ee360+ Goal 1: Driving Educator Excellence


Objective: A diverse cadre of educators and trainers who are environmentally literate and better prepared to be effective environmental educators.

Outputs include providing in-person and online training that:

  • Builds a diverse cadre of in-service educators who have the knowledge and skills to deliver high-quality EE programs
  • Enables higher education faculty members and their students to incorporate environmental education into their teaching
  • Helps educators apply the Guidelines for Excellence in their work to ensure high-quality environmental education programs
  • Enables educators to develop the skills and confidence to effectively engage individuals from diverse cultural backgrounds in their environmental education teaching and programs


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In-Service: Diversity, Equity, & Inclusion Training

ee360+ is committed to promoting diversity, inclusion, and equity in all aspects of our work. We are working with the Center for Diversity and the Environment (CDE) to provide training to help our network increase cultural competency and become more inclusive and relevant to the diverse communities in which we work.

In-service training to help environmental educators and leaders increase their cultural competency and to assist their organizations in becoming more inclusive and relevant to the diverse communities in which they work.

The Center for Diversity and the Environment (CDE) will provide a series of programming designed to: 1.) bolster EE leaders who are ready to take their equity, diversity, and inclusion work into deeper action and learning through advanced training and community building initiatives, and 2) elevate DEI best practices and success stories to a broad audience of EE practitioners to inspire transformation.

CDE’s work focuses on the dual challenge and opportunity society has to align the environmental movement with an increasingly multicultural and diverse society. The environmental movement is lagging behind in its efforts to match our country’s changing demographics, which has real and measurable economic, scholastic, and health impacts on communities of color, and takes a toll on U.S. society as a whole. It is CDE’s belief that bridging that gap will strengthen our communities and amplify the impact of the movement politically, culturally, and financially.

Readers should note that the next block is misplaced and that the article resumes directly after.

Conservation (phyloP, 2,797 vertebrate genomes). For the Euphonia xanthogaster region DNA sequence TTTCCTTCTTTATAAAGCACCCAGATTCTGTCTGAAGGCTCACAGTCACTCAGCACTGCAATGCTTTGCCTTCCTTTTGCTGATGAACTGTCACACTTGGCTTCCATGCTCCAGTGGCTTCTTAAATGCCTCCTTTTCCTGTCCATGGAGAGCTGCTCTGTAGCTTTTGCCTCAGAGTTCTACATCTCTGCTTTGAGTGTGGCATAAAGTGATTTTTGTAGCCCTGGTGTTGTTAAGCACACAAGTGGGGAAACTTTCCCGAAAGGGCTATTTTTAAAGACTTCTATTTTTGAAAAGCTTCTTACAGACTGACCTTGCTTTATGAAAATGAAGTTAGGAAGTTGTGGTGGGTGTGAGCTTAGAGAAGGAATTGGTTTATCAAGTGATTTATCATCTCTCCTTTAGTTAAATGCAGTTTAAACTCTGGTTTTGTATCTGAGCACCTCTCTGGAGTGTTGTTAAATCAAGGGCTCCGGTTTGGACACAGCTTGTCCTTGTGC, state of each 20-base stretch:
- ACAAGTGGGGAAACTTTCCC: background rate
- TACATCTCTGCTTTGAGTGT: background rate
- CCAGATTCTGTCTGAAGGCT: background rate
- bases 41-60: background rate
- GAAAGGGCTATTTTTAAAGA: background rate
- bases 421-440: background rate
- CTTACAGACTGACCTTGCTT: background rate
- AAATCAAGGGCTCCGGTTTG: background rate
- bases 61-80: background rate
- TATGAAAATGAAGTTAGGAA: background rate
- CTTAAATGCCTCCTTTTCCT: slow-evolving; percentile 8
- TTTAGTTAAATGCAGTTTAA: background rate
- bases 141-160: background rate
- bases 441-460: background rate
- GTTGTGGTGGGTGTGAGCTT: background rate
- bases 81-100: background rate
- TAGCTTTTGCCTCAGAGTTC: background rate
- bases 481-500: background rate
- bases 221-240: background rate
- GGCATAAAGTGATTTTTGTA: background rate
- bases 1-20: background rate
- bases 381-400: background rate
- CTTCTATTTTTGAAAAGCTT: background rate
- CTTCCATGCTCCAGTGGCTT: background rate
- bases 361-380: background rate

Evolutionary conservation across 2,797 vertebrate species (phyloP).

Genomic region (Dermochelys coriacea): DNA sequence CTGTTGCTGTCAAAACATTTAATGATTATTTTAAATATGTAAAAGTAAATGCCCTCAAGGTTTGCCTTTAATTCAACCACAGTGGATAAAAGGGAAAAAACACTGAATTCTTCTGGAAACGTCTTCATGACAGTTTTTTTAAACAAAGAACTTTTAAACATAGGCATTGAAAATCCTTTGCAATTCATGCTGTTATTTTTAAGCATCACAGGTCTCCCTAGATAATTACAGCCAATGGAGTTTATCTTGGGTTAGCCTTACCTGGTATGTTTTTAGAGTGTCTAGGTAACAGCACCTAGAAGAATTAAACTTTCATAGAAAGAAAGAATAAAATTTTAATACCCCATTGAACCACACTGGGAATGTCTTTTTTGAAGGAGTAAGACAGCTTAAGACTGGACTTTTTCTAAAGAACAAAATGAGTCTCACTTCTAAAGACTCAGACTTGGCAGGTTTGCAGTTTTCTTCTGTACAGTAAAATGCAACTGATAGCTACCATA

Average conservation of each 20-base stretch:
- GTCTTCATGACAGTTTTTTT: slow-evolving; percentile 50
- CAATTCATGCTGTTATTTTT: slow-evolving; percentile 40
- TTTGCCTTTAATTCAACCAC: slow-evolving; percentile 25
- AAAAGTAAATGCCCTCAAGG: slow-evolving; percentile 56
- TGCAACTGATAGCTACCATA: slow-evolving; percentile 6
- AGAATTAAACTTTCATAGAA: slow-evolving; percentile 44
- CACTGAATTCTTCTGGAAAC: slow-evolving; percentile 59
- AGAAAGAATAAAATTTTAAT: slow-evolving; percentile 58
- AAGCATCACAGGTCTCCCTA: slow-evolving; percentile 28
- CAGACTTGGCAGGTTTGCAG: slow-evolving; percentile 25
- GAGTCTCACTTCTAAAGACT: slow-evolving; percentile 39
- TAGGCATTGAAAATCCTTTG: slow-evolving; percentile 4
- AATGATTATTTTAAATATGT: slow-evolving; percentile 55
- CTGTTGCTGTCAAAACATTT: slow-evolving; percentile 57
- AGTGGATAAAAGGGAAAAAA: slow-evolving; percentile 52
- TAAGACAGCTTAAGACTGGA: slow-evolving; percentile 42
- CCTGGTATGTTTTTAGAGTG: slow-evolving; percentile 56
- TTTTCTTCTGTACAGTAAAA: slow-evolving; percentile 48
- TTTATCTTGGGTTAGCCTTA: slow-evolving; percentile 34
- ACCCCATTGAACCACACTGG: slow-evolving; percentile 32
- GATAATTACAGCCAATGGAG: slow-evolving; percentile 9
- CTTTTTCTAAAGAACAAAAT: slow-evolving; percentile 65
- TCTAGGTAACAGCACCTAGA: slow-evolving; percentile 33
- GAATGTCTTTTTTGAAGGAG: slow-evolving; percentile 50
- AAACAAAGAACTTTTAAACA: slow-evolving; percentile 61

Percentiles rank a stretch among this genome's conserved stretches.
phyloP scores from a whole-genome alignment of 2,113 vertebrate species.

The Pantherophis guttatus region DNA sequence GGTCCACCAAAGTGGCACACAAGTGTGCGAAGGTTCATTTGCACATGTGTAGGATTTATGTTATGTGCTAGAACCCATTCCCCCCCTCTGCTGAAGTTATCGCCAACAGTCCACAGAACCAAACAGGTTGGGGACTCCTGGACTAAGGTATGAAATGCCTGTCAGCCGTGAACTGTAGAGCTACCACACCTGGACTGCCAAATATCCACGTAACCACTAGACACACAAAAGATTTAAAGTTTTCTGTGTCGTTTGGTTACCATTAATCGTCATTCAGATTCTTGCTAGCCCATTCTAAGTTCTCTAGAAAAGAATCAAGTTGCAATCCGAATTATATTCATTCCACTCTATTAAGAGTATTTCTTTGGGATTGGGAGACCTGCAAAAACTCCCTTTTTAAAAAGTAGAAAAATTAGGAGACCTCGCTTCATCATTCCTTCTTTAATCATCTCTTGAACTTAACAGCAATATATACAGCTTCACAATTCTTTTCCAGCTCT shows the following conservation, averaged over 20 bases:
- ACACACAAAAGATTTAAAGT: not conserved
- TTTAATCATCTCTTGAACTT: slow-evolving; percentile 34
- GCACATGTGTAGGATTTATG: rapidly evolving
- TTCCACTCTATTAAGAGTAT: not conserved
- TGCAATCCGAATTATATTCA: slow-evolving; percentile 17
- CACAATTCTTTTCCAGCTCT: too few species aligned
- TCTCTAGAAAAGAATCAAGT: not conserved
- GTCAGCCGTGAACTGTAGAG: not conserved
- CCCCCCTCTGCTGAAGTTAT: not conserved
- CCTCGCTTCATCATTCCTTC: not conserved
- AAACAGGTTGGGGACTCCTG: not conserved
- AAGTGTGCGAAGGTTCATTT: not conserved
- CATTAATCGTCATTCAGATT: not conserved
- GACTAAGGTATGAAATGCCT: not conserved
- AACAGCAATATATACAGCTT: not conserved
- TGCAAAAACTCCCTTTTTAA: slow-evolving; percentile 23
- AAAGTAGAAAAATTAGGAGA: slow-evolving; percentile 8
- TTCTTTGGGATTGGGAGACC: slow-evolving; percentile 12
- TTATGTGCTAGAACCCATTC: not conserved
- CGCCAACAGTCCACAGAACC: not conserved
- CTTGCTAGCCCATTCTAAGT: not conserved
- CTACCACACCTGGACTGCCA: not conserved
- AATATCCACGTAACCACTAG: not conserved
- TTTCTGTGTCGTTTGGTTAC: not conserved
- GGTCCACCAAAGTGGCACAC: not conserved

PartnersCenter for Diversity and the Environment (CDE)



In-Service: Civic Engagement

Earth Force is identifying and training educators, trainers, and organizations in expanding their skills for understanding and addressing environmental issues, and personal and civic responsibility.

In-service training of educators, trainers, and organizations to expand implementation of Strands 3 and 4 from Excellence in Environmental Education: Guidelines For Learning (K–12)

Earth Force is focusing on identifying and training educators, trainers, and organizations in Skills for Understanding & Addressing Environmental Issues, and Personal & Civic Responsibility, Strands 3 and 4, respectively, from Excellence in Environmental Education: Guidelines for Learning (K–12). Their civic engagement training program focuses on two models:

  • A series of train-the-trainer events that target individuals representing organizations currently supporting EE in classrooms. As a result of participating in the train-the-trainer program, representatives will be prepared to integrate civic engagement skills training into their existing environmental education programs.
  • Direct engagement with in-service educators. These educators will develop the skills and knowledge to incorporate environmental investigations as the means to meet standards-based requirements.

Earth Force is committed to working with underserved communities across the country, targeting cities with large underserved populations, and within those cities, focusing on areas that have been particularly hard hit by environmental challenges.

Partners: Earth Force


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In-Service: Professional Development & Leadership

Project Learning Tree (PLT) is working with a network of EE leaders to collaborate and deliver training to formal and nonformal educators focusing on leadership training, building on existing quality environmental education programs, and engaging with diverse audiences (both primary and secondary).

Leadership training to support state/regional infrastructure, in-service training for formal educators, and outreach to diverse audiences